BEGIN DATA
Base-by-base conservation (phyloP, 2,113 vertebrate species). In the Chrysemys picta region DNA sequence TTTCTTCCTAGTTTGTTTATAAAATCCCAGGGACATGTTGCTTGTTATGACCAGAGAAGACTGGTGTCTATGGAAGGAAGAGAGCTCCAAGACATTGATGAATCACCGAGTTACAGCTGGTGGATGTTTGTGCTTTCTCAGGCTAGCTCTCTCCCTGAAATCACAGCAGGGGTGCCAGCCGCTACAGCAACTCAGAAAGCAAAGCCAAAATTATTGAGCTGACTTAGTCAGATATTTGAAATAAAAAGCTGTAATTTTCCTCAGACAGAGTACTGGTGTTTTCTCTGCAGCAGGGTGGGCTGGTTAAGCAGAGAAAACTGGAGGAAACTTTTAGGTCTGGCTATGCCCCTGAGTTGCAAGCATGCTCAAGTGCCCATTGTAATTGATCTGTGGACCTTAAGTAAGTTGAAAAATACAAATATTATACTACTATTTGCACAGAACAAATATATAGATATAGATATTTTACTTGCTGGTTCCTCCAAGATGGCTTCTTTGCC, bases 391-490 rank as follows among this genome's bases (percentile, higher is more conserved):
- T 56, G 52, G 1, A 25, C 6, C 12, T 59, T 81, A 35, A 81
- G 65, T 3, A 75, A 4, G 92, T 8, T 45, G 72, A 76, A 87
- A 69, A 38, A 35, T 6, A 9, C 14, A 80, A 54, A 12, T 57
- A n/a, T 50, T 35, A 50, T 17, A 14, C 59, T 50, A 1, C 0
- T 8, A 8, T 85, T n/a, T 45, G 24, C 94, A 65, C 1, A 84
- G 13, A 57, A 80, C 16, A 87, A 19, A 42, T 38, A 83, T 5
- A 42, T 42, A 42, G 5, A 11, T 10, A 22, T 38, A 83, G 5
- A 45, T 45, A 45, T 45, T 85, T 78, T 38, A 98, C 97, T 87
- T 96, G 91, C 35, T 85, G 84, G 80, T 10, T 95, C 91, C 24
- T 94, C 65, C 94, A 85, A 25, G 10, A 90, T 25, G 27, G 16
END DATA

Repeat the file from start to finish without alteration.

Base-by-base conservation (phyloP, 2,113 vertebrate species). In the Chrysemys picta region DNA sequence TTTCTTCCTAGTTTGTTTATAAAATCCCAGGGACATGTTGCTTGTTATGACCAGAGAAGACTGGTGTCTATGGAAGGAAGAGAGCTCCAAGACATTGATGAATCACCGAGTTACAGCTGGTGGATGTTTGTGCTTTCTCAGGCTAGCTCTCTCCCTGAAATCACAGCAGGGGTGCCAGCCGCTACAGCAACTCAGAAAGCAAAGCCAAAATTATTGAGCTGACTTAGTCAGATATTTGAAATAAAAAGCTGTAATTTTCCTCAGACAGAGTACTGGTGTTTTCTCTGCAGCAGGGTGGGCTGGTTAAGCAGAGAAAACTGGAGGAAACTTTTAGGTCTGGCTATGCCCCTGAGTTGCAAGCATGCTCAAGTGCCCATTGTAATTGATCTGTGGACCTTAAGTAAGTTGAAAAATACAAATATTATACTACTATTTGCACAGAACAAATATATAGATATAGATATTTTACTTGCTGGTTCCTCCAAGATGGCTTCTTTGCC, bases 391-490 rank as follows among this genome's bases (percentile, higher is more conserved):
- T 56, G 52, G 1, A 25, C 6, C 12, T 59, T 81, A 35, A 81
- G 65, T 3, A 75, A 4, G 92, T 8, T 45, G 72, A 76, A 87
- A 69, A 38, A 35, T 6, A 9, C 14, A 80, A 54, A 12, T 57
- A n/a, T 50, T 35, A 50, T 17, A 14, C 59, T 50, A 1, C 0
- T 8, A 8, T 85, T n/a, T 45, G 24, C 94, A 65, C 1, A 84
- G 13, A 57, A 80, C 16, A 87, A 19, A 42, T 38, A 83, T 5
- A 42, T 42, A 42, G 5, A 11, T 10, A 22, T 38, A 83, G 5
- A 45, T 45, A 45, T 45, T 85, T 78, T 38, A 98, C 97, T 87
- T 96, G 91, C 35, T 85, G 84, G 80, T 10, T 95, C 91, C 24
- T 94, C 65, C 94, A 85, A 25, G 10, A 90, T 25, G 27, G 16